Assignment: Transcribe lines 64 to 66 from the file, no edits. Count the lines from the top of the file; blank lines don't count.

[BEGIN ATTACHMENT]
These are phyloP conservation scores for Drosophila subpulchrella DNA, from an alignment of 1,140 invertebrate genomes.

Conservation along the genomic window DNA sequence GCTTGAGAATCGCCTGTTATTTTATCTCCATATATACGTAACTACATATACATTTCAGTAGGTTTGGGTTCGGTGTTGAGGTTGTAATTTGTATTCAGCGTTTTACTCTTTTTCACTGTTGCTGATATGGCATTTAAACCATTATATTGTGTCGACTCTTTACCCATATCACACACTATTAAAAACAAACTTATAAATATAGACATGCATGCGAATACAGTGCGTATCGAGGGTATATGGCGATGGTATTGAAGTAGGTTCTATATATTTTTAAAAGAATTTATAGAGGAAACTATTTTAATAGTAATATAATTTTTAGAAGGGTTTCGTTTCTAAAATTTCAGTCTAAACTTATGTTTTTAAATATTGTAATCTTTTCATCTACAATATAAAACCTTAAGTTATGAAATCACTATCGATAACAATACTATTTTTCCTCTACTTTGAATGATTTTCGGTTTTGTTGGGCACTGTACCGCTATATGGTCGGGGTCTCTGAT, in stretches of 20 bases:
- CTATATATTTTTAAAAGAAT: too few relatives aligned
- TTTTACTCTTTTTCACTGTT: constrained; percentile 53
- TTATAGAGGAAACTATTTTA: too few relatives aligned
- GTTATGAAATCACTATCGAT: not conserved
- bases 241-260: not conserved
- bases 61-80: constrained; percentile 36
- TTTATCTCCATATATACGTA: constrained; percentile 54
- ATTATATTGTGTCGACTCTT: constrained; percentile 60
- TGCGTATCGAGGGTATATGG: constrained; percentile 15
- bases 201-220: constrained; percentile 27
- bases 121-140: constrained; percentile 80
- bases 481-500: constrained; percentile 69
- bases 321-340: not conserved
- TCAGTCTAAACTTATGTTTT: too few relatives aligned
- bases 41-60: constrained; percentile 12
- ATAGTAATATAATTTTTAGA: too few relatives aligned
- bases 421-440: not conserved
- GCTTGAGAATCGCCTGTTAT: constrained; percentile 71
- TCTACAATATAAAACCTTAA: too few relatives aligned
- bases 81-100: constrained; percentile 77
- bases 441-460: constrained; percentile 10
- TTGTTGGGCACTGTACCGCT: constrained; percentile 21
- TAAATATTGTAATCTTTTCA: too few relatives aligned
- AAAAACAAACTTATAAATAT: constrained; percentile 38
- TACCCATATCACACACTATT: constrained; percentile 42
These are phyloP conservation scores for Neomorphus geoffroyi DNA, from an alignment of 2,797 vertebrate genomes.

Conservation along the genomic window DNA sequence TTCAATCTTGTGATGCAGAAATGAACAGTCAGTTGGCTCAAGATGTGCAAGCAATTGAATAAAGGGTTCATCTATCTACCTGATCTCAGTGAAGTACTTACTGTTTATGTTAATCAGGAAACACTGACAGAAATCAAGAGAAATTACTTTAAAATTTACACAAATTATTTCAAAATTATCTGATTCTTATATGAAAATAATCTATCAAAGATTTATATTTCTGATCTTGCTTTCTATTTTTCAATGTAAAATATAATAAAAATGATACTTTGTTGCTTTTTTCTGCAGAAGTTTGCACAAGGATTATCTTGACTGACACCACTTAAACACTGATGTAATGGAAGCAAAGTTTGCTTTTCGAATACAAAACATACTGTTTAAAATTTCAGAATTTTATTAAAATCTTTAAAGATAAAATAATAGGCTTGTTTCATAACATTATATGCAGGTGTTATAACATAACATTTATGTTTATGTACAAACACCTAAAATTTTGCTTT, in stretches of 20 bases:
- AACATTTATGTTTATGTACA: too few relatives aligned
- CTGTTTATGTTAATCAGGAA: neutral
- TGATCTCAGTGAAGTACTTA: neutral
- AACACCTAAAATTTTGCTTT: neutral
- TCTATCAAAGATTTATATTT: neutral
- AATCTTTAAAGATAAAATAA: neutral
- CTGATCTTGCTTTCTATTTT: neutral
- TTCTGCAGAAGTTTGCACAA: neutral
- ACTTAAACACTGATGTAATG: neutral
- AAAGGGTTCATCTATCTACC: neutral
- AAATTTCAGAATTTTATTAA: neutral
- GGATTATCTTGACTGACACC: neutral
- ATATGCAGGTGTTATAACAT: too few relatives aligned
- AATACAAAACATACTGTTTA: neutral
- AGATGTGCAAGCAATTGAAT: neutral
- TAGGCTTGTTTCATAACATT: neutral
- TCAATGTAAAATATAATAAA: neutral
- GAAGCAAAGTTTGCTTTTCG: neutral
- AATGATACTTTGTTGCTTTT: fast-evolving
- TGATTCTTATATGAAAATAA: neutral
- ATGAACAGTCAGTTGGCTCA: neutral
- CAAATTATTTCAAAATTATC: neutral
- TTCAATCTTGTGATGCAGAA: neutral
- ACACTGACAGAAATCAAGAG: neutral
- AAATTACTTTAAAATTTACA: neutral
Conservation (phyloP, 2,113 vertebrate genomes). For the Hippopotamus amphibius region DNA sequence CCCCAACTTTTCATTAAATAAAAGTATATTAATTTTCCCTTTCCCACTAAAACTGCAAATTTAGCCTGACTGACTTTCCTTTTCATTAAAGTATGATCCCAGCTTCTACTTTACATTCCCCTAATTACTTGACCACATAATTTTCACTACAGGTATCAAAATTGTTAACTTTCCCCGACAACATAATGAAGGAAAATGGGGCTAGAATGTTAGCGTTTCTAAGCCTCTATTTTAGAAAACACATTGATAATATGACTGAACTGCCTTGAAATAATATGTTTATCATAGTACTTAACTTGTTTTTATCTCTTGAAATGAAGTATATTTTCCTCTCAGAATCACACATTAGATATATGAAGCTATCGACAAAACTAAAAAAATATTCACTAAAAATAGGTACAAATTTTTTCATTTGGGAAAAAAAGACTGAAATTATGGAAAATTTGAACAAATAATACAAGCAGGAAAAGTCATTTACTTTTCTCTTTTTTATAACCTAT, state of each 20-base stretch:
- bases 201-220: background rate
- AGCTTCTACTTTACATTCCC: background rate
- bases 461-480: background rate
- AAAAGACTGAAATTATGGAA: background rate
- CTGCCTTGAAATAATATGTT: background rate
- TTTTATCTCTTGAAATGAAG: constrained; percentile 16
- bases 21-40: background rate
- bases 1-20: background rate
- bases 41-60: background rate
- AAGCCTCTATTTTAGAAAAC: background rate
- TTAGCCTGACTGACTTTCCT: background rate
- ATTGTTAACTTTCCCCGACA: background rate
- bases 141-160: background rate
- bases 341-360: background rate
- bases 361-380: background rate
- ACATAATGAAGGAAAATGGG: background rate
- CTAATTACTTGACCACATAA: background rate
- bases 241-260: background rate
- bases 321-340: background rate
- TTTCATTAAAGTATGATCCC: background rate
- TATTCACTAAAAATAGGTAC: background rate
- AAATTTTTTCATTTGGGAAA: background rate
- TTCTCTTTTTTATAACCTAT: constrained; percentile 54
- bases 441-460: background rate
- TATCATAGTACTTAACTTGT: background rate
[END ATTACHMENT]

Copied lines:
- bases 41-60: background rate
- AAGCCTCTATTTTAGAAAAC: background rate
- TTAGCCTGACTGACTTTCCT: background rate